Two Authors in Conversation: Kimberly Kay Hoang and Hal Weitzman

Tuesday, May 24, 2022 - 6:00pm - 7:00pm
Event Presenter/Author: 
Kimberly Kay Hoang and Hal Weitzman

Kimberly Kay Hoang and Hal Weitzman will dicuss their new books Spiderweb Capitalism: How Global Elites Exploit Frontier Markets and What's the Matter with Delaware?: How the First State Has Favored the Rich, Powerful, and Criminal--and How it Costs Us All.

This event will be held in person at the Seminary Co-op. 

About Spiderweb Capitalism In 2015, the anonymous leak of the Panama Papers brought to light millions of financial and legal documents exposing how the superrich hide their money using complex webs of offshore vehicles. Spiderweb Capitalism takes you inside this shadow economy, uncovering the mechanics behind the invisible, mundane networks of lawyers, accountants, company secretaries, and fixers who facilitate the illicit movement of wealth across borders and around the globe.

Kimberly Kay Hoang traveled more than 350,000 miles and conducted hundreds of in-depth interviews with private wealth managers, fund managers, entrepreneurs, C-suite executives, bankers, auditors, and other financial professionals. She traces the flow of capital from offshore funds in places like the Cayman Islands, Samoa, and Panama to special-purpose vehicles and holding companies in Singapore and Hong Kong, and how it finds its way into risky markets onshore in Vietnam and Myanmar. Hoang reveals the strategies behind spiderweb capitalism and examines the moral dilemmas of making money in legal, financial, and political gray zones.

Dazzlingly written, Spiderweb Capitalism sheds critical light on how global elites capitalize on risky frontier markets, and deepens our understanding of the paradoxical ways in which global economic growth is sustained through states where the line separating the legal from the corrupt is not always clear.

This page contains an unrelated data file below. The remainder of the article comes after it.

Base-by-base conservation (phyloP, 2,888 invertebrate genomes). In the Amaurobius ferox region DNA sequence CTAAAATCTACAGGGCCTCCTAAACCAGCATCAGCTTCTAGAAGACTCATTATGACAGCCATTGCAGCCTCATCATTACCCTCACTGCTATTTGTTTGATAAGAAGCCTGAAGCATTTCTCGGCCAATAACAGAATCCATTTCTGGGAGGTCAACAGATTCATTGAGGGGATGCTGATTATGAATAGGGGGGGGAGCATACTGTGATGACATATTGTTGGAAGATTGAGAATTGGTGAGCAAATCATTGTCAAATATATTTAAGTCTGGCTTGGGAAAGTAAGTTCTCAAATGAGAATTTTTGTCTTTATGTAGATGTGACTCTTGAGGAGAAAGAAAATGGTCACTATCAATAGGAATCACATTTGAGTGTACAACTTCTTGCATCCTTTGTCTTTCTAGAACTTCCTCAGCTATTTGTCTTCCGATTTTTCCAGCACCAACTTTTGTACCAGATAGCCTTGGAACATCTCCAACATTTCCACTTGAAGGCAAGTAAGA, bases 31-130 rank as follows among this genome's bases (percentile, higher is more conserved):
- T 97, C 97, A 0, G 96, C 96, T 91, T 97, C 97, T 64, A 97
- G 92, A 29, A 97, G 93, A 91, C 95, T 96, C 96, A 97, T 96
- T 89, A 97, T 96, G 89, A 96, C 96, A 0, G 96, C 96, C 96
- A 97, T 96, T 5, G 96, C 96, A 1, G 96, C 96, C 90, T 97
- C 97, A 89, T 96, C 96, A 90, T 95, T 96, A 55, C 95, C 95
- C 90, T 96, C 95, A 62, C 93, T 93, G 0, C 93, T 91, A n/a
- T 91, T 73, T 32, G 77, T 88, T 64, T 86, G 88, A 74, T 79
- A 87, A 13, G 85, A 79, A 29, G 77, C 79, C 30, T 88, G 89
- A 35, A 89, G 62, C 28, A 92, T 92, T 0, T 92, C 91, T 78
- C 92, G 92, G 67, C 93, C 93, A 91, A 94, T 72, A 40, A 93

About What's the Matter with DelawareThe legal home to over a million companies, Delaware has more registered businesses than residents. Why do virtually all of the biggest corporations in the United States register there? Why do so many small companies choose to set up in Delaware rather than their home states? Why do wealthy individuals form multiple layers of private companies in the state? This book reveals how a systematic enterprise lies behind the business-friendly corporate veneer, one that has kept the state afloat financially by diverting public funds away from some of the poorest people in the United States and supporting dictators and criminals across the world.

Hal Weitzman shows how the de facto capital of corporate America has provided safe haven to money launderers, kleptocratic foreign rulers, and human traffickers, and facilitated tax dodging and money laundering by multinational companies and international gangsters. Revenues from Delaware’s business-formation industry, known as the Franchise, account for two-fifths of the state’s budget and have helped to keep the tax burden on its residents among the lowest in the United States. Delaware derives enormous political clout from the Franchise, effectively writing the corporate code for the entire country—and because of its outsized influence on corporate America, the second smallest state in the United States also writes the rules for much of the world.

What’s the Matter with Delaware? shows how, in Joe Biden’s home state, the corporate laws get written behind closed doors, enabling the rich and powerful to do business in the shadows.

About the authors: 

Kimberly Kay Hoang is an Associate Professor of Sociology and the College and the Director of Global Studies at the University of Chicago. She is an award winning scholar, teacher, and author of Dealing in Desire: Asian Ascendancy, Western Decline, and the Hidden Currencies of Global Sex Work (2015) published by the University of California Press. Her work has been published in American Sociological ReviewSocial Problems, Gender & SocietyCity & CommunityContexts, and the Journal of Contemporary Ethnography.

Hal Weitzman is executive director for intellectual capital at the University of Chicago's Booth School of Business. He is editor-in-chief of Chicago Booth Review  and host of The Big Question, Booth's monthly video panel discussion series. He was a reporter and editor at the Financial Times from 2000 to 2012, the last seven years as a foreign correspondent in South America and Chicago. As well as the FT, his reporting has appeared in The Economist, the Los Angeles Times, Chicago Tribune, The Miami Herald, New Statesman, The Irish Times, Slate and Politico.

Event Location: 
Seminary Co-op Bookstores
5751 S Woodlawn Ave
Chicago, IL 60637